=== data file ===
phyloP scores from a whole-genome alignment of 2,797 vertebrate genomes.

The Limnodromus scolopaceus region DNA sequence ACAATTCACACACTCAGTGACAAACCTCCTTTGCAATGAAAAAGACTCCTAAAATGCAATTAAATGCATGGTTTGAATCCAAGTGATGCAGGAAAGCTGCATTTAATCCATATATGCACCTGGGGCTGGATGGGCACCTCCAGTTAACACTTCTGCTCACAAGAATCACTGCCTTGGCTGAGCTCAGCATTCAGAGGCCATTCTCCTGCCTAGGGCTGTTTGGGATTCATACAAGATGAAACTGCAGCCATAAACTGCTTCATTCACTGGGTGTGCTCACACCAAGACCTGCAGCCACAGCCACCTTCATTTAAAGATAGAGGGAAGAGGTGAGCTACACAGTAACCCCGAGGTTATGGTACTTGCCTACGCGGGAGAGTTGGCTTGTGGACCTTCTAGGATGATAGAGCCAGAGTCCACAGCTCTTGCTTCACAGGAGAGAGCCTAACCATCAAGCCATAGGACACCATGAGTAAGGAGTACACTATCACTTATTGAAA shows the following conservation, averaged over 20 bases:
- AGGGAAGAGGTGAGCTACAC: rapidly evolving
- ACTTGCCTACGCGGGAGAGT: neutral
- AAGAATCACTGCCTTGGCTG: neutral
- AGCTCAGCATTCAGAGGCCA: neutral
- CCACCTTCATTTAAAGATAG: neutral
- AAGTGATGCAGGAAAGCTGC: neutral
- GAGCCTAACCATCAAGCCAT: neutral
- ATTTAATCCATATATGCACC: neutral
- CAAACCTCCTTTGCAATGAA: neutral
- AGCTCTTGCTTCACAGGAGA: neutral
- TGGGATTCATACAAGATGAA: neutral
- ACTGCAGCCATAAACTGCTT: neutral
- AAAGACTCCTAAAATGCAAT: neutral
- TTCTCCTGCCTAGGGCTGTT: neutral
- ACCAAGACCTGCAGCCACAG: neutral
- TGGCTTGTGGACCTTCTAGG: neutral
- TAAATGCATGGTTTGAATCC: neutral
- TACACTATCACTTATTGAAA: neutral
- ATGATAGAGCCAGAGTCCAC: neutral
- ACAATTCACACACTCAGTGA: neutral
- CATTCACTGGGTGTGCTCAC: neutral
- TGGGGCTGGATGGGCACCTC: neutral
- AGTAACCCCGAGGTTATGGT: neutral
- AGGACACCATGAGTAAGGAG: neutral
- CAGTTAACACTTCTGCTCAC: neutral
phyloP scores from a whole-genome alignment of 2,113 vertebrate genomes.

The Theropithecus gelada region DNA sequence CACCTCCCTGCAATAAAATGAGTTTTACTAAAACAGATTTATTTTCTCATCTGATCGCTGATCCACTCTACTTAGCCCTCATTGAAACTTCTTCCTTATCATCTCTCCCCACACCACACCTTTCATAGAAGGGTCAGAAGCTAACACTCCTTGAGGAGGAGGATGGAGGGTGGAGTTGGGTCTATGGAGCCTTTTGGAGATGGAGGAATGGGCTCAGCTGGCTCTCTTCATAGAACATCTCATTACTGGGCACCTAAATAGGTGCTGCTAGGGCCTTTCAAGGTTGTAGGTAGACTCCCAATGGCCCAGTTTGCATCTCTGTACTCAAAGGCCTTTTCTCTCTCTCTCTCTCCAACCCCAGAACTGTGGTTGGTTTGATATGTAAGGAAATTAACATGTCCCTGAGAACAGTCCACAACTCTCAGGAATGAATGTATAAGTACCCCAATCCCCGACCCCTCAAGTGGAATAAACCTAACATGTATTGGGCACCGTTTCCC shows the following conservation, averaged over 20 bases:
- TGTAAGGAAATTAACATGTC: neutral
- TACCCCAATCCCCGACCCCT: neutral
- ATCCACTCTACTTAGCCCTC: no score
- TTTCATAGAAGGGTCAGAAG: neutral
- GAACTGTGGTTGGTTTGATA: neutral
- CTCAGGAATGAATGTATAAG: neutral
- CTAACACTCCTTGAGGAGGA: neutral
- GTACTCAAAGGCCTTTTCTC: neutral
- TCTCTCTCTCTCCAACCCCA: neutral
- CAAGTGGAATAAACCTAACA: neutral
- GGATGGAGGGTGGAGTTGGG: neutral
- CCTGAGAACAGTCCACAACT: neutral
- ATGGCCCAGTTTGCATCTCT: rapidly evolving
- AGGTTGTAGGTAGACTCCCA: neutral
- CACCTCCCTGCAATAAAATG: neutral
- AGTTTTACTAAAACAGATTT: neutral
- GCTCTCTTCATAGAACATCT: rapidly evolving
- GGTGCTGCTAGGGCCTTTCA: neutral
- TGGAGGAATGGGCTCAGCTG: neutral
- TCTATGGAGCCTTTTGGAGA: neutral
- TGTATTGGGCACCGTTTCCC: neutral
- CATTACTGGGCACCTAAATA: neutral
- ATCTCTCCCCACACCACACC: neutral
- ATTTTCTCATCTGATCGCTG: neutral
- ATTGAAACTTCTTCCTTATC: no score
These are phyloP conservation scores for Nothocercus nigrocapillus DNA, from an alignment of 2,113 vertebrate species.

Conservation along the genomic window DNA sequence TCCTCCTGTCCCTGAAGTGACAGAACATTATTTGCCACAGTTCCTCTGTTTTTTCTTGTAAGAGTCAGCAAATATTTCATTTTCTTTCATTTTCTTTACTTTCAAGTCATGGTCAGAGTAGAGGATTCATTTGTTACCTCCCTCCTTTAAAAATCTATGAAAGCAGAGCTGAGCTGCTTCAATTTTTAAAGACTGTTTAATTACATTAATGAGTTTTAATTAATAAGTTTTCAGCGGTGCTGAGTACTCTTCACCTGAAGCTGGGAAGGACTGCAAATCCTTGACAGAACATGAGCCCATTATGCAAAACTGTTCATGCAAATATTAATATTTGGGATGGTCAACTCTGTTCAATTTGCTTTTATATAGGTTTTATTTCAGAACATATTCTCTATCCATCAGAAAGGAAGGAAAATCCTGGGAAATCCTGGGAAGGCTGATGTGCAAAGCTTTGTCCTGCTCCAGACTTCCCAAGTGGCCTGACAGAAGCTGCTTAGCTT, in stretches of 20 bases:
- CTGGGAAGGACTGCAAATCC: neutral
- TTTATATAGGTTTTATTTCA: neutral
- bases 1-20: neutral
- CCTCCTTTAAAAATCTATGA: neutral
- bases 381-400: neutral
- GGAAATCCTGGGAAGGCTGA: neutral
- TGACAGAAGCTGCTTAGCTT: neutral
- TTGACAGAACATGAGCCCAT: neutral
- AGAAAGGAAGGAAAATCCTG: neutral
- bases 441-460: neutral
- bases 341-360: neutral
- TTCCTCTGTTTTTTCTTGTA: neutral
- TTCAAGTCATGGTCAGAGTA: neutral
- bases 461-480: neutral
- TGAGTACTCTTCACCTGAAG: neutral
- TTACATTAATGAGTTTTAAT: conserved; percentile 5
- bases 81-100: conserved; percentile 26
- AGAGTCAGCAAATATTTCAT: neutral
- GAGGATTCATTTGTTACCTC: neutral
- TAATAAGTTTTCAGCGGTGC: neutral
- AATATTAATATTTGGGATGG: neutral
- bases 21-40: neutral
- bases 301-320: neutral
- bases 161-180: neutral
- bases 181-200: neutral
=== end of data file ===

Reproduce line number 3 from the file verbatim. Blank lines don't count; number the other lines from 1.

- AGGGAAGAGGTGAGCTACAC: rapidly evolving